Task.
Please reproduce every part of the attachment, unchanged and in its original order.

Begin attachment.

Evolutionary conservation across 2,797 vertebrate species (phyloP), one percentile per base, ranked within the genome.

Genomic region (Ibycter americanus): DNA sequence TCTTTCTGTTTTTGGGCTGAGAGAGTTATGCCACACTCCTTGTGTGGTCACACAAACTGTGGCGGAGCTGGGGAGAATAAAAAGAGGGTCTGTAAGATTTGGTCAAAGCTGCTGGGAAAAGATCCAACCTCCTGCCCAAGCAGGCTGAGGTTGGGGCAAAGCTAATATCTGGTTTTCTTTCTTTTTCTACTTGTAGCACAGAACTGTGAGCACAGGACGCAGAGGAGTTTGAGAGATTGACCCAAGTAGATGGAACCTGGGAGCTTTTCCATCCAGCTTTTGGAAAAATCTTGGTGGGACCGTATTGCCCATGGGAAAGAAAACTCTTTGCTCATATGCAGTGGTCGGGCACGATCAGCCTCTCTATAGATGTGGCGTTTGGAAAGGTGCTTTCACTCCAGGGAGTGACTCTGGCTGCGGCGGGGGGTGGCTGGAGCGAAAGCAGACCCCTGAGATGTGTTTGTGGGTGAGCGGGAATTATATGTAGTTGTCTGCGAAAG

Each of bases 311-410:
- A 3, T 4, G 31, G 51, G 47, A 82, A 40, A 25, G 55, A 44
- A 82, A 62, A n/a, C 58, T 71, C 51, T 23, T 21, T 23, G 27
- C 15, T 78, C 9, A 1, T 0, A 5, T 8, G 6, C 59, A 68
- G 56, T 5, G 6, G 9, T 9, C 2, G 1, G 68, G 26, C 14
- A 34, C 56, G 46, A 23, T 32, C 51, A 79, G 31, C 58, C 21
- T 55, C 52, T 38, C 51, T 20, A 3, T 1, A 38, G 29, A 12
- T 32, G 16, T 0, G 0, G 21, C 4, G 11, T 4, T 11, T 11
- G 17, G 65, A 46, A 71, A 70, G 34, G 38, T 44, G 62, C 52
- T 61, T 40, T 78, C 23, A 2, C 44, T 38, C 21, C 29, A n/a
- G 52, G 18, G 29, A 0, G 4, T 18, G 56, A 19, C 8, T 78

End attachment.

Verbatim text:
Evolutionary conservation across 2,797 vertebrate species (phyloP), one percentile per base, ranked within the genome.

Genomic region (Ibycter americanus): DNA sequence TCTTTCTGTTTTTGGGCTGAGAGAGTTATGCCACACTCCTTGTGTGGTCACACAAACTGTGGCGGAGCTGGGGAGAATAAAAAGAGGGTCTGTAAGATTTGGTCAAAGCTGCTGGGAAAAGATCCAACCTCCTGCCCAAGCAGGCTGAGGTTGGGGCAAAGCTAATATCTGGTTTTCTTTCTTTTTCTACTTGTAGCACAGAACTGTGAGCACAGGACGCAGAGGAGTTTGAGAGATTGACCCAAGTAGATGGAACCTGGGAGCTTTTCCATCCAGCTTTTGGAAAAATCTTGGTGGGACCGTATTGCCCATGGGAAAGAAAACTCTTTGCTCATATGCAGTGGTCGGGCACGATCAGCCTCTCTATAGATGTGGCGTTTGGAAAGGTGCTTTCACTCCAGGGAGTGACTCTGGCTGCGGCGGGGGGTGGCTGGAGCGAAAGCAGACCCCTGAGATGTGTTTGTGGGTGAGCGGGAATTATATGTAGTTGTCTGCGAAAG

Each of bases 311-410:
- A 3, T 4, G 31, G 51, G 47, A 82, A 40, A 25, G 55, A 44
- A 82, A 62, A n/a, C 58, T 71, C 51, T 23, T 21, T 23, G 27
- C 15, T 78, C 9, A 1, T 0, A 5, T 8, G 6, C 59, A 68
- G 56, T 5, G 6, G 9, T 9, C 2, G 1, G 68, G 26, C 14
- A 34, C 56, G 46, A 23, T 32, C 51, A 79, G 31, C 58, C 21
- T 55, C 52, T 38, C 51, T 20, A 3, T 1, A 38, G 29, A 12
- T 32, G 16, T 0, G 0, G 21, C 4, G 11, T 4, T 11, T 11
- G 17, G 65, A 46, A 71, A 70, G 34, G 38, T 44, G 62, C 52
- T 61, T 40, T 78, C 23, A 2, C 44, T 38, C 21, C 29, A n/a
- G 52, G 18, G 29, A 0, G 4, T 18, G 56, A 19, C 8, T 78